Last year there were 5,864 closures and we are still only a third of the way through the year so the figures look set to rise. There is a backlog of bankruptcies in the sector, and to be competitive big chains are undertaking a ruthless closure operation for a number of their under-performing stores.
Some of the big names who have filed for bankruptcy this year include Charlotte Russe, Gymboree, Shopko and Payless, with the latter store closing the highest amount of shops. Between them they will close down a total of 3,720 stores according to a detailed report from Coresight Research. Other names that are known to be struggling include Walgreen, GNC, Family Dollar, Victoria's Secret and Signet Jewelers who are on big economy drives to try and save money.
Although some retailers have adapted and responded well to the changing markets, even thriving companies such as Target and Walmart are pruning back some of their branches and have been closing certain stores, however, they have also opened others to make innovative changes. Even stores such as Macy's Nordstrom and Kohls have been reducing the number of stores, possibly as a pre-emptive move to consolidate their position in an increasingly unsteady economy.
One of the factors in the closures is the significant and continued growth in online shopping which has started to replace physical purchases in stores. Online sales currently make up about 16% of retail sales in the U.S. today, but are set to rise to 25% by around 2026 and may keep on escalating as the internet age continues to affect retail outlets. If the predicted figures are correct then by 2026 this could mean the astonishing closure of up to 75,000 stores based on current projections. Areas particularly affected would be clothing stores, consumer electronics, sporting goods and home furnishings as online shopping sales continue to escalate.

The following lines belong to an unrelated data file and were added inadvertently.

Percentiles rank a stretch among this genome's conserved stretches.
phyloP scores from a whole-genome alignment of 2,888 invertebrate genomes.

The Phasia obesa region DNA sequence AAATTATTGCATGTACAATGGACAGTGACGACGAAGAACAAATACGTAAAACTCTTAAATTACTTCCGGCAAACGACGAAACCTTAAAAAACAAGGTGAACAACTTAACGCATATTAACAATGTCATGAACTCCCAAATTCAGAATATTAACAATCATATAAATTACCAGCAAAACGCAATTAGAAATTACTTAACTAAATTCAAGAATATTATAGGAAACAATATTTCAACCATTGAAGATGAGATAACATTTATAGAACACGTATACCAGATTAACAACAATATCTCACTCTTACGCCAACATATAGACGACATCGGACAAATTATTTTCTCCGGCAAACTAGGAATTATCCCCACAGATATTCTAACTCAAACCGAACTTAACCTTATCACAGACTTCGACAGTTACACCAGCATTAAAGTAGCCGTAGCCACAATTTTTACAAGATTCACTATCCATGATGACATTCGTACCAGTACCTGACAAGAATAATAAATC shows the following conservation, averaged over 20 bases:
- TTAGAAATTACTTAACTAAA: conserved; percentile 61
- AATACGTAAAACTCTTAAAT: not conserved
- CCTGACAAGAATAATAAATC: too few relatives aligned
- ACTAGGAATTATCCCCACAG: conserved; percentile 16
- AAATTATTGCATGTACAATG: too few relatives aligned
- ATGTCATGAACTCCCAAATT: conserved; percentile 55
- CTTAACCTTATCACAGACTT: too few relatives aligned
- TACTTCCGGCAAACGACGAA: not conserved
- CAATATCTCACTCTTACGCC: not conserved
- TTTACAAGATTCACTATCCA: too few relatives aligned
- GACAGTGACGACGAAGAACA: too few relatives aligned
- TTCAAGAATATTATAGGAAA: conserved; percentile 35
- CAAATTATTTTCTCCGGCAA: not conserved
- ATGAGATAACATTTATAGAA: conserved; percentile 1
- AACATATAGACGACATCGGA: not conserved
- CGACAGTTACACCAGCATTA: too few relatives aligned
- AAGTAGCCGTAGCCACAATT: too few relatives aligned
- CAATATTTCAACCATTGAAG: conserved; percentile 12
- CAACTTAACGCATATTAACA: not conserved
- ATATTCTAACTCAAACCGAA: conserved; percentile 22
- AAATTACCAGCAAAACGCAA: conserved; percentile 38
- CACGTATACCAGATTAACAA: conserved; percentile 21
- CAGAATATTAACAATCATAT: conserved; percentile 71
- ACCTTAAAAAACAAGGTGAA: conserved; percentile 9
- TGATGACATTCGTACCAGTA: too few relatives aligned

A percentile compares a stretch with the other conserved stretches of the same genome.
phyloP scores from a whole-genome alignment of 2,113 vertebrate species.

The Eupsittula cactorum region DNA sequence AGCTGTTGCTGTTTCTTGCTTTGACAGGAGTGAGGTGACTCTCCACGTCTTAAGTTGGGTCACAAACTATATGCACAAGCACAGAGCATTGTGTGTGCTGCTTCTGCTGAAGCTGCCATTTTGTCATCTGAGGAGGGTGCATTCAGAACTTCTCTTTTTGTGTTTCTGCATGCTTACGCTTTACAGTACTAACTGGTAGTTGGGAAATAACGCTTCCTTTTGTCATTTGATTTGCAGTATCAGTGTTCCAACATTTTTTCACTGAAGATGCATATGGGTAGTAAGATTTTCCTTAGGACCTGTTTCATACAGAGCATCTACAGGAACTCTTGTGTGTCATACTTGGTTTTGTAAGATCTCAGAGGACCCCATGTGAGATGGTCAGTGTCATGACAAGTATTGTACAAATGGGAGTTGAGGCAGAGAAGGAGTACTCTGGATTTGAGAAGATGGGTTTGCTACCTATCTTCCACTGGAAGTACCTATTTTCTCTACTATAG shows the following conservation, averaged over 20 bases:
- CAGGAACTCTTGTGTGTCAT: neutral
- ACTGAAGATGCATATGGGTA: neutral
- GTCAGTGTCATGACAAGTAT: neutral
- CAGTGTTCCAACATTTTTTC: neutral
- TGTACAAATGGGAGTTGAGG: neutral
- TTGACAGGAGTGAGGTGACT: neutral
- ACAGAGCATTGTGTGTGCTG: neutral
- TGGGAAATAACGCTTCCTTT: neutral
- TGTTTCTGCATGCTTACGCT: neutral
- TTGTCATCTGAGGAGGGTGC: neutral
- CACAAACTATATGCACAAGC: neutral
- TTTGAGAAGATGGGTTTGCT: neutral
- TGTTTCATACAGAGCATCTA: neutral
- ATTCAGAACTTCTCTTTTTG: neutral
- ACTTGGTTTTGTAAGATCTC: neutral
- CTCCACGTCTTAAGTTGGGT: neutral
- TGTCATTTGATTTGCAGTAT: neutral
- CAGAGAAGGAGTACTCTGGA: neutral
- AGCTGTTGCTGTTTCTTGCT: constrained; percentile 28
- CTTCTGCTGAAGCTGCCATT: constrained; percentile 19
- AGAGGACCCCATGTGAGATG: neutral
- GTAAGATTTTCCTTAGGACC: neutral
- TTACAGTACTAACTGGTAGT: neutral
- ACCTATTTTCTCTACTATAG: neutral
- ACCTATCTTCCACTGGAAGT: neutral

However, despite the dire predictions, a number of stores have continued to adapt and grow and are opening new branches, and these include Walmart, Aldi, Lidl and Five Below to name a few. Therefore, retailers cannot afford to sit on their laurels in the next decade but must do everything possible to survive, including adapting to changes and customer preferences and incorporating online sales into their game plan.
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